British Petroleum Company (Share Issue)

Oral Answers to Questions — National Finance – in the House of Commons at 12:00 am on 19th December 1957.

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Photo of Mr Frank Beswick Mr Frank Beswick , Uxbridge 12:00 am, 19th December 1957

asked the Chancellor of the Exchequer why Her Majesty's Government have not exercised their right to take up shares in the recent issue of British Petroleum.

Photo of Mr Nigel Birch Mr Nigel Birch , Flintshire West

It would have been contrary to the intention of the measures my right hon. Friend announced on 19th September for the Exchequer to have injected new money into the market.

Photo of Mr Frank Beswick Mr Frank Beswick , Uxbridge

I do not know about the business of injecting new money into the market, or about the business of "stagging" new issues, to which the right hon. Gentleman referred last week, both of which remind one of conversations on the grouse moors. [HON. MEMBERS: "Oh."] Would the Economic Secretary tell us whether he really thinks this sort of fairground method of raising money really does meet the needs of one of the major industries of this country?

Photo of Mr Nigel Birch Mr Nigel Birch , Flintshire West

I really do not know what the hon. Gentleman refers to as a fairground method of raising money. This money was raised in the way every other issue is raised.

Photo of Mr John Cronin Mr John Cronin , Loughborough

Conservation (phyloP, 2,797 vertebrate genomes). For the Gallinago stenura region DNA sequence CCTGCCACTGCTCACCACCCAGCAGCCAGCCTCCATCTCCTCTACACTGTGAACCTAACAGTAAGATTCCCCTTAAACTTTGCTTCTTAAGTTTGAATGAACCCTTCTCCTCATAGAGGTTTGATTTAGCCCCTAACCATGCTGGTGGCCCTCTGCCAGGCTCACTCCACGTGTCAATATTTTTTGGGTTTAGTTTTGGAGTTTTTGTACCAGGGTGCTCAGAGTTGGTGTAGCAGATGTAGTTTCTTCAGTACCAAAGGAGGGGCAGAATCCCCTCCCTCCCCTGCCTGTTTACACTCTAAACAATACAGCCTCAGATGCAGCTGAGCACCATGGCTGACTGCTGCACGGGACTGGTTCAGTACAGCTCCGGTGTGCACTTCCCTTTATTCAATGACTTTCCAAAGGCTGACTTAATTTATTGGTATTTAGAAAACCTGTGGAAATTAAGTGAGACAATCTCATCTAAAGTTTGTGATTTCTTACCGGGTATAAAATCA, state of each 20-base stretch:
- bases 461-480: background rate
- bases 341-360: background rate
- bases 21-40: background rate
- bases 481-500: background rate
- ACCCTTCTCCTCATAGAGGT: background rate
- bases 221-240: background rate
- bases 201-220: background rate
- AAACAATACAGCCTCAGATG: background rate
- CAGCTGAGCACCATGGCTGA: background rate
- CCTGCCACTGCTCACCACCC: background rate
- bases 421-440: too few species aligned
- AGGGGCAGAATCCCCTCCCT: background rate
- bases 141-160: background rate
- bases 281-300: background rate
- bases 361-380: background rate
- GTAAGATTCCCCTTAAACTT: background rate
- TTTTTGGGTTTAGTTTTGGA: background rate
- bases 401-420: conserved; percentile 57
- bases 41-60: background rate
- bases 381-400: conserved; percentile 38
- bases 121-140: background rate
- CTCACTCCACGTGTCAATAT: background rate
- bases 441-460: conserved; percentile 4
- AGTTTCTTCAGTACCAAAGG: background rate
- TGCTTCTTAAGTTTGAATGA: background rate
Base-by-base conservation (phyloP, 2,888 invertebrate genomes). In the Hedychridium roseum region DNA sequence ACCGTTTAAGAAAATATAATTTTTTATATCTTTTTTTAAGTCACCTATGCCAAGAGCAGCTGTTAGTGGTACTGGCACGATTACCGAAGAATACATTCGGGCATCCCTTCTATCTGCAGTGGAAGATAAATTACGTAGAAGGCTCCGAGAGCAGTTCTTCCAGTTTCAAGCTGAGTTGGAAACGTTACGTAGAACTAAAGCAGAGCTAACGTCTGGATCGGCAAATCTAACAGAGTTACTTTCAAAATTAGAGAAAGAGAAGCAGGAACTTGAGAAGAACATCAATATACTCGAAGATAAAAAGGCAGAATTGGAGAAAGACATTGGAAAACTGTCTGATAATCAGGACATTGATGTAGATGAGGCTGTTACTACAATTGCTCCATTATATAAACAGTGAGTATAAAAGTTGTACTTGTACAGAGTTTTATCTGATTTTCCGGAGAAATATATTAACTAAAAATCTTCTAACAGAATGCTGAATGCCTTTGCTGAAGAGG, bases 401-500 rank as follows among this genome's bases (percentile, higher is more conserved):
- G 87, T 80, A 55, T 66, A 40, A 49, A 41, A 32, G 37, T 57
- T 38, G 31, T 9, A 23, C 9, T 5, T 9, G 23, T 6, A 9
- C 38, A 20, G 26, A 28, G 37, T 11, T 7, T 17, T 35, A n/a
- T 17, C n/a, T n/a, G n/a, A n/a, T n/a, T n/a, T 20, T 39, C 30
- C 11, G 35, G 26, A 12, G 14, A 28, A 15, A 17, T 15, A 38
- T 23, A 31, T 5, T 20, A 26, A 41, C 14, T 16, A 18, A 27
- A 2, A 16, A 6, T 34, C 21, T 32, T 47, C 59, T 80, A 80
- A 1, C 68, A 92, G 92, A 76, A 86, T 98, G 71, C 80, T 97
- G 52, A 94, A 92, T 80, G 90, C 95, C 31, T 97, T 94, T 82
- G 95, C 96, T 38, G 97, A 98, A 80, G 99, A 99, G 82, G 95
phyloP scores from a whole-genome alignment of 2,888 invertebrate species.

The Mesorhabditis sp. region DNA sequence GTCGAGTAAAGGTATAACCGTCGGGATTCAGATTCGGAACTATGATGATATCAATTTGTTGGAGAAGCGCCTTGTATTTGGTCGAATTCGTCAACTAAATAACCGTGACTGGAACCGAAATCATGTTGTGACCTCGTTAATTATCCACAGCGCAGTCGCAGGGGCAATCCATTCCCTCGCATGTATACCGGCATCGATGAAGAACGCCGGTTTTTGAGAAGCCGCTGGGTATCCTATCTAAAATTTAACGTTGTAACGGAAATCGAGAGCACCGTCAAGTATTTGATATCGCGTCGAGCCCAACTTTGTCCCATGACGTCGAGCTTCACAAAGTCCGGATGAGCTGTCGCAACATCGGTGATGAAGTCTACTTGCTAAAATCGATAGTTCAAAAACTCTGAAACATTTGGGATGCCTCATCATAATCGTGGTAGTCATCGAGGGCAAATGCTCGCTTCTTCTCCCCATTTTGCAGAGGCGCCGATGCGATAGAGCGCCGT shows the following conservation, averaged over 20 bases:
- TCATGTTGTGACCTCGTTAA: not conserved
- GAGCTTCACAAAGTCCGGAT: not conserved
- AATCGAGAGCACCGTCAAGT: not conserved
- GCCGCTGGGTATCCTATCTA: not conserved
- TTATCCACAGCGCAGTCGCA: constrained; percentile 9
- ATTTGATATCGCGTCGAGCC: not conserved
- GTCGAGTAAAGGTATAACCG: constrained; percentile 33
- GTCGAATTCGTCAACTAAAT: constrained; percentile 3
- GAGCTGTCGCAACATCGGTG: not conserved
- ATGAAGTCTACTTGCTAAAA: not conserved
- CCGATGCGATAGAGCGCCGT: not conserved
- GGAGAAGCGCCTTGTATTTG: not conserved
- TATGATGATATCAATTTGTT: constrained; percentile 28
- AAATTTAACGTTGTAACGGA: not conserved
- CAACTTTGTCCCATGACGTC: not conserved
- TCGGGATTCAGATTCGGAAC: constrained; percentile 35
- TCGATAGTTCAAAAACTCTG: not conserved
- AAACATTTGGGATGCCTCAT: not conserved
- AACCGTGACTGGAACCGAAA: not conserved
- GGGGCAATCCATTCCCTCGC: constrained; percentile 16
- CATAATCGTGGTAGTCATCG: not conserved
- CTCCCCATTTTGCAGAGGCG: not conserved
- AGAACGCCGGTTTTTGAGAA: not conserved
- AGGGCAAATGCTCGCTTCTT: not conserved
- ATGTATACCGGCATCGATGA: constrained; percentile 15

Have not the Government lost between £1 million and £2 million of public money already by not taking up those shares?

Photo of Mr Reginald Paget Mr Reginald Paget , Northampton

asked the Chancellor of the Exchequer (1) to what extent Her Majesty's Government as majority shareholder was consulted as to the terms of the British Petroleum issue;

(2) to whom the underwriting and sub-underwriting of the British Petroleum issue was allocated; what was the cost of the underwriting; and to what extent, as majority shareholder, Her Majesty's Government was consulted as to the allocation or the cost.

Photo of Mr Nigel Birch Mr Nigel Birch , Flintshire West

Her Majesty's Government were told in advance what form the new issue would take but its terms and the underwriting arrangements were the responsibility of the company.

Photo of Mr Reginald Paget Mr Reginald Paget , Northampton

Is not that very regrettable? What are the Government going to do about it? It is fairly clear from the result of the market that they paid over £2 million too much for their money, that £1 million of this wasted money falls on us, and that they also wasted £750,000 by a hand-out to the underwriters? Are they satisfied with that position?

Photo of Sir Gerald Nabarro Sir Gerald Nabarro , Kidderminster

The issue was twenty times over-subscribed.

Photo of Mr Nigel Birch Mr Nigel Birch , Flintshire West

As the hon. Gentleman knows, it is not always entirely possible to predict in advance the result of issues. The price of this issue, with which we had nothing to do, was fixed a long time in advance. As the hon. Gentleman also knows, in quite a number of recent cases there have been large losses by the underwriters. It was their duty to get the best terms they could, and I have no doubt they did so.

Photo of Mr Reginald Paget Mr Reginald Paget , Northampton

It has never been quite as bad as this.